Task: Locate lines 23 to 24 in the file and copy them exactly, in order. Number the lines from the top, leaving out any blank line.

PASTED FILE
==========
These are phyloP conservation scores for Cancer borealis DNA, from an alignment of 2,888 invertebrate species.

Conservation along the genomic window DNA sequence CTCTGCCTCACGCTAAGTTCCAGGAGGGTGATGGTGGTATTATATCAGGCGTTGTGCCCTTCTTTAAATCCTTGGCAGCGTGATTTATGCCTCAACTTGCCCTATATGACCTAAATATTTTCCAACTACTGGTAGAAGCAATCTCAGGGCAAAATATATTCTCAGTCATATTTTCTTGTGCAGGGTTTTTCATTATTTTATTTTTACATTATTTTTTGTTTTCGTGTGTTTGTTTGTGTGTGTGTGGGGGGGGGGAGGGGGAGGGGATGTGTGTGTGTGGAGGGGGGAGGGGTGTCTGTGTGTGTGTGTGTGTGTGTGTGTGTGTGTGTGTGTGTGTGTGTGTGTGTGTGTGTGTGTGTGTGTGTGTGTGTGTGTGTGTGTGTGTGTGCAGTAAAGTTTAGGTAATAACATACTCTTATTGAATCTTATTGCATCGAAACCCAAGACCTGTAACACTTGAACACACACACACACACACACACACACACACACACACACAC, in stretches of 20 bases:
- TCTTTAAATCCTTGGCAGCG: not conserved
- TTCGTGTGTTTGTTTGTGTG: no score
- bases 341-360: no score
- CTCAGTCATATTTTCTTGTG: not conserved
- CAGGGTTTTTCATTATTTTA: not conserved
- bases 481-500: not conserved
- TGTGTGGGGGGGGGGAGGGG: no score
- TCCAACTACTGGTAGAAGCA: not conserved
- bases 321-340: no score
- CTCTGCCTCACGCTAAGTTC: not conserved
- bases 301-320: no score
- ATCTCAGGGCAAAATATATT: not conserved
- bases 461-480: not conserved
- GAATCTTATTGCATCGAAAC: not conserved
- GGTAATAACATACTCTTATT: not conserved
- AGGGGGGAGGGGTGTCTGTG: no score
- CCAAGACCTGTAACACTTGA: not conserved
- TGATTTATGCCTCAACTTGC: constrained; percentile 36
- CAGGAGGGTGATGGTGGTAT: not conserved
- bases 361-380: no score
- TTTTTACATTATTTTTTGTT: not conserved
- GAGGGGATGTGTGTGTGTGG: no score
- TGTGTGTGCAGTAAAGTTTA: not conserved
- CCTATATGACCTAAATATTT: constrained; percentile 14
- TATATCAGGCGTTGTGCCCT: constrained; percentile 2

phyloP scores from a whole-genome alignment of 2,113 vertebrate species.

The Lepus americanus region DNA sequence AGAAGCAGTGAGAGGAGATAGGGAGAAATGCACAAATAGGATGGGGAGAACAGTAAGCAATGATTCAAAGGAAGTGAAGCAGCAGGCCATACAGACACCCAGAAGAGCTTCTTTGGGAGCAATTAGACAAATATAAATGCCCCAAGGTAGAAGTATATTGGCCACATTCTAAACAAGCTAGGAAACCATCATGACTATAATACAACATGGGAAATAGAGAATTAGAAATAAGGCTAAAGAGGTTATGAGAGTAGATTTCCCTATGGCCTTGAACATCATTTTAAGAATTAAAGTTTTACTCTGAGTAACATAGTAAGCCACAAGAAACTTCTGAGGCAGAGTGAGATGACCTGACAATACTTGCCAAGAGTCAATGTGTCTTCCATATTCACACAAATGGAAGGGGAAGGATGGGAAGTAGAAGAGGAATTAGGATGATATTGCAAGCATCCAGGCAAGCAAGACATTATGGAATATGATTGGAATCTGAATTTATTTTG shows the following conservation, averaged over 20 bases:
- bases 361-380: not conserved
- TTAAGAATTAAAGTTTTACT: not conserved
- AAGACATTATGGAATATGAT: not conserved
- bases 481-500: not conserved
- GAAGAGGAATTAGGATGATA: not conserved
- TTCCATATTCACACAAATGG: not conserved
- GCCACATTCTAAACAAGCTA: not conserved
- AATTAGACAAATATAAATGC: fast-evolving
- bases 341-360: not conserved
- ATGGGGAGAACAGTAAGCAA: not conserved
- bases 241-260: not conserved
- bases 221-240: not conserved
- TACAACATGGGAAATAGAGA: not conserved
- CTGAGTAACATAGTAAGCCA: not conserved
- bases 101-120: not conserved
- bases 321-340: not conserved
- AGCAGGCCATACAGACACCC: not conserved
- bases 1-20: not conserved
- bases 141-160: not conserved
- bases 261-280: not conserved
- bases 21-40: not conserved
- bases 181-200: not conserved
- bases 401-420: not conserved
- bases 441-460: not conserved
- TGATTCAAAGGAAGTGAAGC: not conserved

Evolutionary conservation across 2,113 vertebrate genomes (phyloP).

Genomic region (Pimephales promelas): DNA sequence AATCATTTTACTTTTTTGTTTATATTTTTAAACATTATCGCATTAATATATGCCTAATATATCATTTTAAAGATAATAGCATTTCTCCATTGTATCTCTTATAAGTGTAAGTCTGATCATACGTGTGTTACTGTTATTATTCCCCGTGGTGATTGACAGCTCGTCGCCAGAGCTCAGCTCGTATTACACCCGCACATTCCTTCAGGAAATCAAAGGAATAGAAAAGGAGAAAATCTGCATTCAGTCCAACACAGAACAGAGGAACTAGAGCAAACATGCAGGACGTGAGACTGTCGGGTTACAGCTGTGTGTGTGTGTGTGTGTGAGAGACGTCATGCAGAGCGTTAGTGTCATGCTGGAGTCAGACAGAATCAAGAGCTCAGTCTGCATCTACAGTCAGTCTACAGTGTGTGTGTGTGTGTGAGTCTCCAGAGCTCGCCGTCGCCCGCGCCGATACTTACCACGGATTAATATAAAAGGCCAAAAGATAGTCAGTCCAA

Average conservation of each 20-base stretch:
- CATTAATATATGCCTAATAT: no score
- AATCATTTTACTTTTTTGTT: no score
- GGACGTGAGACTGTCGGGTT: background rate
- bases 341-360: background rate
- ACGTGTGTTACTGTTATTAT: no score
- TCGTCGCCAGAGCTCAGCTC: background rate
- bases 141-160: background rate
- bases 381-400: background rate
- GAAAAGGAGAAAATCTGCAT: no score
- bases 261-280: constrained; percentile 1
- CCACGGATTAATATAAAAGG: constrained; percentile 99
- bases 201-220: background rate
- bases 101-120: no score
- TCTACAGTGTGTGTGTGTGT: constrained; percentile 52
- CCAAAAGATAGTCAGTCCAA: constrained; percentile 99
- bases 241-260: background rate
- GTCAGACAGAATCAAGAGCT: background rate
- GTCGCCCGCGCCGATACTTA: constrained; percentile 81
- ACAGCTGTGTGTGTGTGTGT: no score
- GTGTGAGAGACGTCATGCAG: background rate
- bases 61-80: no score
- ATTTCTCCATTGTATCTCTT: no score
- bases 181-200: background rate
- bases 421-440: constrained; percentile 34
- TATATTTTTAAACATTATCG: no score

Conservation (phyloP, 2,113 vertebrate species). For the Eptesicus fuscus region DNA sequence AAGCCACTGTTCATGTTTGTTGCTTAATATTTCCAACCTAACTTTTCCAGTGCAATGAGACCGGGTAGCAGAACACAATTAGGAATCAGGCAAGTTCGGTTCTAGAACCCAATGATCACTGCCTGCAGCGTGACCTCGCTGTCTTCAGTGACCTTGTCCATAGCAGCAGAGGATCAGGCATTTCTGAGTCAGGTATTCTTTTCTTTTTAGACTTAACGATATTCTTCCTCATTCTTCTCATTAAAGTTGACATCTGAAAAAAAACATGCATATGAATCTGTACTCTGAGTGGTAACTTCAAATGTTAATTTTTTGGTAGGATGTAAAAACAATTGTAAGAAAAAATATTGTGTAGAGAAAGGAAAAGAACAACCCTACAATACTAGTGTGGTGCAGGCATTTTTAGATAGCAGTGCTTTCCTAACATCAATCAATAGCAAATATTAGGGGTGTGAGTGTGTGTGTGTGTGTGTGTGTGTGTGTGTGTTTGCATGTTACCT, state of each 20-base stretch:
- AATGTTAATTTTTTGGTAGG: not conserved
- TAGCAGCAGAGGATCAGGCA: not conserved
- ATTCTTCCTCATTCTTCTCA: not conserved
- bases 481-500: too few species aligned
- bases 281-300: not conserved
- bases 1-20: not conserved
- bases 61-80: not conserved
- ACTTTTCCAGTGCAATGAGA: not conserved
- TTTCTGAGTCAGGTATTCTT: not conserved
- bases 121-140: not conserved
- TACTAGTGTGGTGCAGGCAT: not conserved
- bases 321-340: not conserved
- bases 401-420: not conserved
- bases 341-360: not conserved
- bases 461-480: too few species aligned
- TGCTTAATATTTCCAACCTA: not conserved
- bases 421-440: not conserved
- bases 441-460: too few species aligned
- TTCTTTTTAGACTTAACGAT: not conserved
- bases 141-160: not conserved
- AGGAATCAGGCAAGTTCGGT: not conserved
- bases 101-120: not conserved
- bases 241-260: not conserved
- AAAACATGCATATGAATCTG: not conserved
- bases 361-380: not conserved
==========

- TTTTTACATTATTTTTTGTT: not conserved
- GAGGGGATGTGTGTGTGTGG: no score